Suppose you want to spend more money this month than your income. This situation is called a "budget deficit". So you borrow. The amount you borrowed (and now owe) is called your debt. You have to pay interest on your debt. If next month you don't have enough money to cover your spending (another deficit), you must borrow some more, and you'll still have to pay the interest on the loan. If you have a deficit every month, you keep borrowing and your debt grows. Soon the interest payment on your loan is bigger than any other item in your budget. Eventually, all you can do is pay the interest payment, and you don't have any money left over for anything else. This situation is known as bankruptcy.

Each year since 1969, Congress has spent more money than its income. The Treasury Department has to borrow money to meet Congress's appropriations. The total borrowed is nearly $7,800,000,000,000 and growing. Even when government officials claim to have a surplus, they still spend more than they get in. We pay interest on that huge debt.

In response to, "But we all know that all of this will take a leader of vision, guts and compassion. Wait until 2008 everyone, and pray," Jack Kashinsky writes:

I hope we don't wait until '08.

The people need to focus on taking back the House, Senate and the local and State offices like yesterday.

Will the Democratic Party EVER learn how to skip and chew gum simultaneously?

The National issues are important, and require being addressed. However, beyond rhetoric, there is actually very little the Dems can do, especially now that they have the dangling sward of Damascus hanging over their heads.

To regain control, we need to pay more attention to the State and local races. It is not enough to get anyone calling him/herself a "Democrat" elected, we must focus on the loyalty and quality of the candidates.

All of the conversation concerning this appears to have gone by the boards, and almost everyone has gone back to the Hare Kari tactic of protecting their own little domain.

The Repugs win because of strong party discipline, while the Dems are back to looking like the dog chasing it's tail.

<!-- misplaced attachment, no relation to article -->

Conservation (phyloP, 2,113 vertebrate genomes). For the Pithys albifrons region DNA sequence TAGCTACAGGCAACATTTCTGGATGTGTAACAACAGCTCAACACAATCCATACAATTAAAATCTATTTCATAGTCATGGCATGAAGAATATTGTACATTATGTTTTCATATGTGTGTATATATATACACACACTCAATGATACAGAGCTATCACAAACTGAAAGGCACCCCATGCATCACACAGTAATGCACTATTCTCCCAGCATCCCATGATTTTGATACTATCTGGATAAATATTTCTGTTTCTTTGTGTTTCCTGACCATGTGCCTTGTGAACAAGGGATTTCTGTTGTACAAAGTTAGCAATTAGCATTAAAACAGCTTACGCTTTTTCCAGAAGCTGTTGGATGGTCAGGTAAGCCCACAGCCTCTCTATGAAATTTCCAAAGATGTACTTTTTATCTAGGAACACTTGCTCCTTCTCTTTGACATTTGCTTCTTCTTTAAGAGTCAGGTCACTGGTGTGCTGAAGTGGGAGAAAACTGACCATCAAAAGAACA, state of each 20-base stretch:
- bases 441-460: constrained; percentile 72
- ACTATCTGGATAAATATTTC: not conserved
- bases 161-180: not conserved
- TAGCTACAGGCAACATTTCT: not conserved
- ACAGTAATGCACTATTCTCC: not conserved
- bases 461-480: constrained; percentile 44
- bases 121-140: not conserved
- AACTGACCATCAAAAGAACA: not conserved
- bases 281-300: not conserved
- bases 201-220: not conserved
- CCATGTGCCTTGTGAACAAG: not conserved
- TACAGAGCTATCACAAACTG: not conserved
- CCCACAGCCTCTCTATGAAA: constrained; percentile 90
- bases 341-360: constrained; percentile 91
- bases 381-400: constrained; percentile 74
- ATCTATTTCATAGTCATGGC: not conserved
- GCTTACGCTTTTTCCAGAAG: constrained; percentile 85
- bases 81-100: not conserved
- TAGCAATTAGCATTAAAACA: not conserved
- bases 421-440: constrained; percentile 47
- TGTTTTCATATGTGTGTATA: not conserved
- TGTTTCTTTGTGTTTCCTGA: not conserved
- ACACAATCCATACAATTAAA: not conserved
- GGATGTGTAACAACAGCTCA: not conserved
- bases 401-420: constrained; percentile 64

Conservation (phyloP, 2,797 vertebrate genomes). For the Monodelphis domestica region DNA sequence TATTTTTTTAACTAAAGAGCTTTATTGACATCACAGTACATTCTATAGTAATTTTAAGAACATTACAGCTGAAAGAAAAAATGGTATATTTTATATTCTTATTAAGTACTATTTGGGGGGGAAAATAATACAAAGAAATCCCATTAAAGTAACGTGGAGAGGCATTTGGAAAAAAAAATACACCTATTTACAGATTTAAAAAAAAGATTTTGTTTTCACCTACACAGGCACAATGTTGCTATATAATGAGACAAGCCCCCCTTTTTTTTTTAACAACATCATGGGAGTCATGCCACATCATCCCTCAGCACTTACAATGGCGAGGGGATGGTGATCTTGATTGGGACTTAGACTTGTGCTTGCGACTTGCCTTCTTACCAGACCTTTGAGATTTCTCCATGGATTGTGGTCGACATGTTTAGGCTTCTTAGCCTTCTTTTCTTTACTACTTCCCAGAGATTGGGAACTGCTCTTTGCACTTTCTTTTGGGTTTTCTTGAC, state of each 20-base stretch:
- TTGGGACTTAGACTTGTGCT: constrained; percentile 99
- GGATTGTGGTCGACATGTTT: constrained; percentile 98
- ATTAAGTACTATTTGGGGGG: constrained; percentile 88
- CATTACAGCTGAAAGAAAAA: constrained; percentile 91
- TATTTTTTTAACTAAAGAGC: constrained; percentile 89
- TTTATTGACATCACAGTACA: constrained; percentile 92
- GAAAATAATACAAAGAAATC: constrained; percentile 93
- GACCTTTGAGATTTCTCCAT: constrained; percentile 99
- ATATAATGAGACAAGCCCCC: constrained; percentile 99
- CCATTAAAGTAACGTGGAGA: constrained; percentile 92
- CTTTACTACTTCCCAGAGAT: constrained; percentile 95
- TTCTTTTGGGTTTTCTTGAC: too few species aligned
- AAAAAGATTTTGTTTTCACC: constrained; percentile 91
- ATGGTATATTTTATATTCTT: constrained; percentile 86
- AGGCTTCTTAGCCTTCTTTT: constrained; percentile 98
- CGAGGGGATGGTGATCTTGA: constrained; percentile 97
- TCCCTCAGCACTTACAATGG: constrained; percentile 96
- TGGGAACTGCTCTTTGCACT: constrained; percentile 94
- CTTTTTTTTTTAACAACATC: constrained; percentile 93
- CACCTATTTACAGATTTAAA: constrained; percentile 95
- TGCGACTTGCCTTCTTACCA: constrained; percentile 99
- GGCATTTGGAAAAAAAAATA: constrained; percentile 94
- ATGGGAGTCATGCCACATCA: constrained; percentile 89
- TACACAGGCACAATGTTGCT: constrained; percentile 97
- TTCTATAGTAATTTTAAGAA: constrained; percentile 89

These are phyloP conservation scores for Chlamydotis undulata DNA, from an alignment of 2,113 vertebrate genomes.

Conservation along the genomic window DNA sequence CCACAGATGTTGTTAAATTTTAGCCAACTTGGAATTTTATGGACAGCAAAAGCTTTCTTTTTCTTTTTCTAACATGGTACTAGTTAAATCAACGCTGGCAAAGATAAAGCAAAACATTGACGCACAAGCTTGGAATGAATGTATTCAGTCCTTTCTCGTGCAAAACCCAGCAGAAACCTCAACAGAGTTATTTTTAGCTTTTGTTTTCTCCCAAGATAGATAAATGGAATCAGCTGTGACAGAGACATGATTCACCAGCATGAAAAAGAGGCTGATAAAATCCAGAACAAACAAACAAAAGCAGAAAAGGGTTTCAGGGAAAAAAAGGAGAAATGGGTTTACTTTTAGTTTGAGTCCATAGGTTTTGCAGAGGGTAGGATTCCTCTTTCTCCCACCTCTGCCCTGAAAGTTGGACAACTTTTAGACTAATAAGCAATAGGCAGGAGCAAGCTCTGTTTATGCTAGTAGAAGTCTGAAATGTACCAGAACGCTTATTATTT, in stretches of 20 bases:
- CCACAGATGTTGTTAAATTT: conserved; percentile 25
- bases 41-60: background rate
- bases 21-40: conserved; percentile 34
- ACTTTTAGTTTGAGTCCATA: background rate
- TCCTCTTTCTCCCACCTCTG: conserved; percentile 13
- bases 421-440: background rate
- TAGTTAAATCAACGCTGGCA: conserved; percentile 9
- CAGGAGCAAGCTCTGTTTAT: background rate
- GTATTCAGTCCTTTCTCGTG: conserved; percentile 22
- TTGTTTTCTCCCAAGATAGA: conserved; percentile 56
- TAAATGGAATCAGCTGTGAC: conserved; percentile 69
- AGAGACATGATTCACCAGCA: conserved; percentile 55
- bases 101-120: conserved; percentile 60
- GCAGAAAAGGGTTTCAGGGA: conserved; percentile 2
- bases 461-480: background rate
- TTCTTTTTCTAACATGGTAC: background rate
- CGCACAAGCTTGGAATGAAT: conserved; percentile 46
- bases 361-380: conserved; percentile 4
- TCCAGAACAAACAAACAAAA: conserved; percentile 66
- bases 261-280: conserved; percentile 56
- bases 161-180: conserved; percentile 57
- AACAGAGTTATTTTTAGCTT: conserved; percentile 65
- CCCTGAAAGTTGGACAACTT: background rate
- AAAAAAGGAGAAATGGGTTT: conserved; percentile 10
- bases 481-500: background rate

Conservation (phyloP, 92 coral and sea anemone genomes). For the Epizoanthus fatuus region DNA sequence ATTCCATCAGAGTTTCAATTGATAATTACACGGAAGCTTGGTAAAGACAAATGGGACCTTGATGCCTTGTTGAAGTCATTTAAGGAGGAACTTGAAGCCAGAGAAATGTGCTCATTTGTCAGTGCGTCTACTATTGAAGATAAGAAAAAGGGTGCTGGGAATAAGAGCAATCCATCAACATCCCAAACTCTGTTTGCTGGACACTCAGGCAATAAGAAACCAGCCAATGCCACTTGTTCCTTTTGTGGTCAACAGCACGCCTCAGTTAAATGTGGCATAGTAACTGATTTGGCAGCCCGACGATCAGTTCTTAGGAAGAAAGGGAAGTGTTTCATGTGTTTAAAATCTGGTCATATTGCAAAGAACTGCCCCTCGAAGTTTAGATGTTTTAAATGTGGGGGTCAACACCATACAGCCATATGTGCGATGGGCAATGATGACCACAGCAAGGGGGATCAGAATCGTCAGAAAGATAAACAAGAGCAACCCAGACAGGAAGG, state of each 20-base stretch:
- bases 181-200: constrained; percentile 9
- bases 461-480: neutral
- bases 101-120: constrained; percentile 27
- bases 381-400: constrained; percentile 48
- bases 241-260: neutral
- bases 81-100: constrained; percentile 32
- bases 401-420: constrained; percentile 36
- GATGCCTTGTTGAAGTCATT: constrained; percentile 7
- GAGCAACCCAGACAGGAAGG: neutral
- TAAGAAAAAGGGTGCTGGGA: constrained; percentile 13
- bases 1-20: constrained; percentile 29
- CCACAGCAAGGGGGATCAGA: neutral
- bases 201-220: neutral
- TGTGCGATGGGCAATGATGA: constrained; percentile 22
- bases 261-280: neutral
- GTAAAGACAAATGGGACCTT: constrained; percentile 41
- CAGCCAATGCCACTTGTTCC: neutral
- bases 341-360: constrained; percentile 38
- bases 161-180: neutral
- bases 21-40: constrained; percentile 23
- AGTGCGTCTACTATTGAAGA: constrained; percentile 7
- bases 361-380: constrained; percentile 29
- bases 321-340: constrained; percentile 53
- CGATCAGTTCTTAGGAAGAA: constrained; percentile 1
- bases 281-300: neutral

Incidentally, I think it is extremely stupid "strategy" to follow Lieberman's lead and try to work out a "compromise" over the "nuclear option" debate. Any "compromise" will last only as long as the Repugs get their way. All it will accomplish will be to allow the Repugs to make public in the future, that the Dems. also approved some of the totally objectionable court nominees.

Instead of playing into the Repugs hands (as usual), the Dems. should NOT compromise their integrity. they should instead allow the Repugs to force a filibuster and then pass their "nuclear option".

I believe, with proper PR, this issue has the potential of blowing up in the Repugs faces.


The only thing Jack said that I take issue with is the word "loyalty" in regard to the Democratic candidates. I think that "loyalty" is best left for the candidates to show toward those who elected them in the first place. -NG


In response to, "President Fox 'expressed the great respect he and his administration has for the African-American community in the United States,'" SchwartzAPN writes:



In response to, "Isn't it funny how the Bush Administration gets on Newsweek for a flawed report, which they retracted already, but feels that it's 'okay' for Bob Novak to release the name of an undercover CIA operative?", Robert Scardapane writes:

That is indeed funny. But, isn't it sadder that the Bush administration lied to the American public, Congress and United Nations about WMD's in Iraq. The media is eerily silent about the Downing Street memo. Yet, can there a reasonable doubt that the case for Iraq war was a BIG LIE?


Bush can't get away with it forever.

Or can he? -NG

- In response to the national "fingertip story", Pat Thompson writes:

It seems that the mainstream media has become more like the National Enquirer or the Star, or one of those idiotic "newspapers". There is something even more insidious going on, as well. Whenever there is a report that is detrimental to this administration -- like Bush's AWOL report, they seize on some part of it, and claim loudly and perhaps threateningly, that the letter may be a forgery. This is picked up and amplified by the right wing spin machine. The original question is never answered -- did Bush complete his National Guard service, or was he AWOL? Heads roll. Now Newsweek must apologize for their report that the Koran was flushed down the toilet. They are accused of causing deaths and rioting. There were many other reports surrounding this issue -- that 200 men were shipped in an airtight shipping container across the desert, and only 20 survived, etc. Many reports of abusive treatment, including torture -- but the sound byte is the Koran, and that has been delegitimized. So the whole story is debunked.